Since losing half its worth after the explosion, the much-maligned 102-year-old global conglomerate has recovered nearly two-thirds of its stock value – 10 percent this year alone – as investors feel increasingly confident that BP won't, in the end, be charged with gross negligence for its role in a disaster that killed 11 rig workers and caused the worst offshore industrial oil spill in US history.
A finding of gross negligence would drastically increase the amount of fines that the United States could levy against the firm.
An excerpt of the commission's report on the Gulf oil spill was released Wednesday. In it, the commission said that the accident was primarily caused by systemic failures linked not just to BP, but to contractors Halliburton and Transocean. Government regulators didn't have the manpower or training to properly police the drilling industry, the commission added.
The blowout "was not the product of a series of aberrational decisions made by rogue industry or government officials," the excerpt concluded. The full report will be released next Tuesday.
"I reluctantly conclude we have a system-wide problem," oil-spill commission co-chairman William Reilly added in a separate statement.
The commission's conclusions hardly mean that life is about to get back to normal for BP or the US domestic oil industry. New drilling has ground to a halt as Washington prepares tough new regulations aimed at preventing what the commission calls a possible recurrence of a Deepwater-style accident.
Wednesday's report blamed BP and its management for seven of what the commission says are nine key causes of the accident. The nine-member panel, however, stopped short of saying that the company deliberately undercut safety to save money. But, it noted, the company did too little to ensure that corner-cutting didn't compromise the integrity of the Gulf well.
The commission's work has also unearthed fast and loose "risk/reward" decisions made by BP that critics say are too pervasive in the drilling community. An e-mail written by a worker whose assessment of the rig's cementing operation was overruled has been widely cited as evidence of worrisome industry norms. The worker appeared to be resigned to the situation: “Who cares, it's done, end of story, will probably be fine," the e-mail read.
Despite industry pressure, the US Interior Department has taken its time writing and implementing new regulations. These rules include more-rigorous inspections of blowout preventers and a mandate that independent engineers have to sign off on changes in well designs.
The failure by BP rig bosses and BP managers in Houston to properly test a slew of changes to the well design as the company prepared to temporarily cap the well added to a misreading of a crucial pressure test. This was among the key causes of the disaster, the commission has found.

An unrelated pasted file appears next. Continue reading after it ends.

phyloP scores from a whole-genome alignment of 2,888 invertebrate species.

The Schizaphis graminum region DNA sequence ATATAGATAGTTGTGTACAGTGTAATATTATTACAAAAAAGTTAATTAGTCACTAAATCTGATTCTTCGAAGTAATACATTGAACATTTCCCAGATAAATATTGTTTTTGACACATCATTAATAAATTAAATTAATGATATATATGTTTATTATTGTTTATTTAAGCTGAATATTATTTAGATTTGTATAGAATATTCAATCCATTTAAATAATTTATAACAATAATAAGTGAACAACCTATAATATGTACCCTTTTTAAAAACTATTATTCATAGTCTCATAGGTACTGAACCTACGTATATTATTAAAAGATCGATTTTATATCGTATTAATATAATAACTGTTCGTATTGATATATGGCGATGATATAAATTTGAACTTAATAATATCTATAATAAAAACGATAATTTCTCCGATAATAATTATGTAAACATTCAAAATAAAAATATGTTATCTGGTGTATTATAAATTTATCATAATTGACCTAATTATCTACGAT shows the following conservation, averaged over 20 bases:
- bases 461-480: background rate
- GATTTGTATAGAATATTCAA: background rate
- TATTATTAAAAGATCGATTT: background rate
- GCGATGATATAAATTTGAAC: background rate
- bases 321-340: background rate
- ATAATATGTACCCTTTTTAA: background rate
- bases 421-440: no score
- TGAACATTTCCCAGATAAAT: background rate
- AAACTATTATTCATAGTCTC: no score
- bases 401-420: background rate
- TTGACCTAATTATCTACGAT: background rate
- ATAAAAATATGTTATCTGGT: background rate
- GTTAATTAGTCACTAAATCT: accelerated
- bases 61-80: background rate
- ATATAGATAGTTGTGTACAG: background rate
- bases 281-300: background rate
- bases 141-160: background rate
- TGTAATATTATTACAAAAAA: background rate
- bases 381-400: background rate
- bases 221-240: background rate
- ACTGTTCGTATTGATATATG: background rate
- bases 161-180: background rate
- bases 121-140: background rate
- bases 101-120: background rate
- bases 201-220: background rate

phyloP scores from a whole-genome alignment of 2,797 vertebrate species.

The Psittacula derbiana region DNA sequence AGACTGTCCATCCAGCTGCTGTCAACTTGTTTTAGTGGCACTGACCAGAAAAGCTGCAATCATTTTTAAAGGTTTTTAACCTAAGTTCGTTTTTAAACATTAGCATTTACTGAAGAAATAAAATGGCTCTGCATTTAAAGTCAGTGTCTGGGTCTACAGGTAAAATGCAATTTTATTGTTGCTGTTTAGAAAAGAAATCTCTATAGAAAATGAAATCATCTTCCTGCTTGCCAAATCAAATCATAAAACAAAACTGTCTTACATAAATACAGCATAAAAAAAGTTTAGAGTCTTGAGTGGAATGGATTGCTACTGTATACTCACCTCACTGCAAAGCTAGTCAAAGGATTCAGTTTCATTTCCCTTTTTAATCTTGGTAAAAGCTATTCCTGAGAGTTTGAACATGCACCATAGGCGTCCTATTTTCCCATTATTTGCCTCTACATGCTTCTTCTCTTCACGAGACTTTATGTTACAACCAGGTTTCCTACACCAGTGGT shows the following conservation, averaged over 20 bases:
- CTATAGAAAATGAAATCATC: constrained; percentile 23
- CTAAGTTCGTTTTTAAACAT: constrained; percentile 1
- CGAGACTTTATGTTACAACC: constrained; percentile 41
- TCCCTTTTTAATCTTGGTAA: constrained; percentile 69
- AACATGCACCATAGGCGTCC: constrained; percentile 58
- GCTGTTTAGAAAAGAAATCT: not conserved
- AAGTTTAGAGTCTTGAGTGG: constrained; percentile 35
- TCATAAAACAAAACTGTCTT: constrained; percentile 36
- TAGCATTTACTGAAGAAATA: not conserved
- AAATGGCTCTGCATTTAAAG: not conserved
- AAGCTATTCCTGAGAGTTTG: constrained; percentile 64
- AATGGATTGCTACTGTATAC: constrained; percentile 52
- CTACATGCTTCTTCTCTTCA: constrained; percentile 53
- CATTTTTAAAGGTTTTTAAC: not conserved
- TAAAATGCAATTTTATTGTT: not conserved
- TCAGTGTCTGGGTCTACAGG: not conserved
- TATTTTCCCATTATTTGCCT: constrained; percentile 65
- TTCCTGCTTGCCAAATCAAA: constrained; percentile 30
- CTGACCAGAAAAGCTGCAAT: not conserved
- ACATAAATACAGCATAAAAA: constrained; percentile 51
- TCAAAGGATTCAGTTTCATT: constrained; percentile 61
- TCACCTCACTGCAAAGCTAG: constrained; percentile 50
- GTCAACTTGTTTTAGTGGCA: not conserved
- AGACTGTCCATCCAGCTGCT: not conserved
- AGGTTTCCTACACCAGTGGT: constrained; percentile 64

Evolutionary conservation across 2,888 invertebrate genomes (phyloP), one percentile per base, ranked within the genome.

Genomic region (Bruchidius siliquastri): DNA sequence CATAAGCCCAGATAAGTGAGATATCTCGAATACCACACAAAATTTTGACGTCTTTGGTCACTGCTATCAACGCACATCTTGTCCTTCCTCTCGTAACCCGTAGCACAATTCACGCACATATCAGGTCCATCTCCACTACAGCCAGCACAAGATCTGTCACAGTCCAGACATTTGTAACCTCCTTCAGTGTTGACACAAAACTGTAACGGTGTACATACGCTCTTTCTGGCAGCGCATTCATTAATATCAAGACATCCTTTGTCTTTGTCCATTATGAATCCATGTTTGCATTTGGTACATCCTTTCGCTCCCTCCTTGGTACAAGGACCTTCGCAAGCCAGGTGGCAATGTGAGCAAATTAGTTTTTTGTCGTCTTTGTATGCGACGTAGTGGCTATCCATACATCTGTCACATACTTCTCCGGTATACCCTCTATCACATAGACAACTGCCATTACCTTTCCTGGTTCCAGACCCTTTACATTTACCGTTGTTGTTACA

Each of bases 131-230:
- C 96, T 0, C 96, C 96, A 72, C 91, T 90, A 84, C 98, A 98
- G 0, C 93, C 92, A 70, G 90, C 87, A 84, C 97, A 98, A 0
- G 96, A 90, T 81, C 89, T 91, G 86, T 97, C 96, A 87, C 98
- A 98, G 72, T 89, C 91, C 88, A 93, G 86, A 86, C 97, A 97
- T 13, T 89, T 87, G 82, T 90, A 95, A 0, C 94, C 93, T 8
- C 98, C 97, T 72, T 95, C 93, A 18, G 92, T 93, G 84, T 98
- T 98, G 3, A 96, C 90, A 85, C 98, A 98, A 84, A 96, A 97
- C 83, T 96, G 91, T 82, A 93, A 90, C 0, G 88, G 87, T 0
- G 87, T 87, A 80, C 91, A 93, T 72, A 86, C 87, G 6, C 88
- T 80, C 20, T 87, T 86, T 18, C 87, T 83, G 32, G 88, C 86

Still, the commission also blasted the cement contractor, Halliburton, for failing to properly test a crucial cementing operation and Transocean, the rig owner, for failing to heed lessons of an "eerily similar" near-blowout that the company experienced in the North Sea in 2009.
Investors, meanwhile, were heartened by a statement by Kenneth Feinberg, the trustee of a $20 billion BP fund aimed at repaying Gulf residents and companies for losses from the spill. Total payouts, the statement indicated, will equal closer to $10 billion. The balance will go back onto BP's books.
Stock analysts also expect BP to resume its dividend payments, which were suspended last summer at the request of President Obama.
To be sure, the US government is likely to levy record fines against the company as a slew of investigations, including a criminal probe, come to a close.
But thanks to management changes – including appointing Americans to top executive positions – and the changing political landscape in the US, the beleaguered oil giant's future now seems far more secure than it did as the company scrambled last summer to try to close the spewing well amid public-relations missteps. At the time, some said BP could face bankruptcy.
If BP is not found grossly negligent, that will also allow the company to bill two junior partners in the well project – Anadarko and Mitsui – for a third of the costs of the spill, thus improving its financial picture. According to a J.P. Morgan estimate, the fines from a gross-negligence charge could have topped $69 billion, which would have hobbled BP's financial health and potentially doomed the company. Without the gross-negligence charge, BP's final bill is now estimated to be closer to $20 billion.
"What seems to be coming through [the report] is there was an unfortunate string of accidents which led to the disaster," Peter Hitchens, a broker with London's Panmure Gordon & Co., told the Guardian newspaper in England. "BP had a near-death experience. But time is a great healer for BP it seems."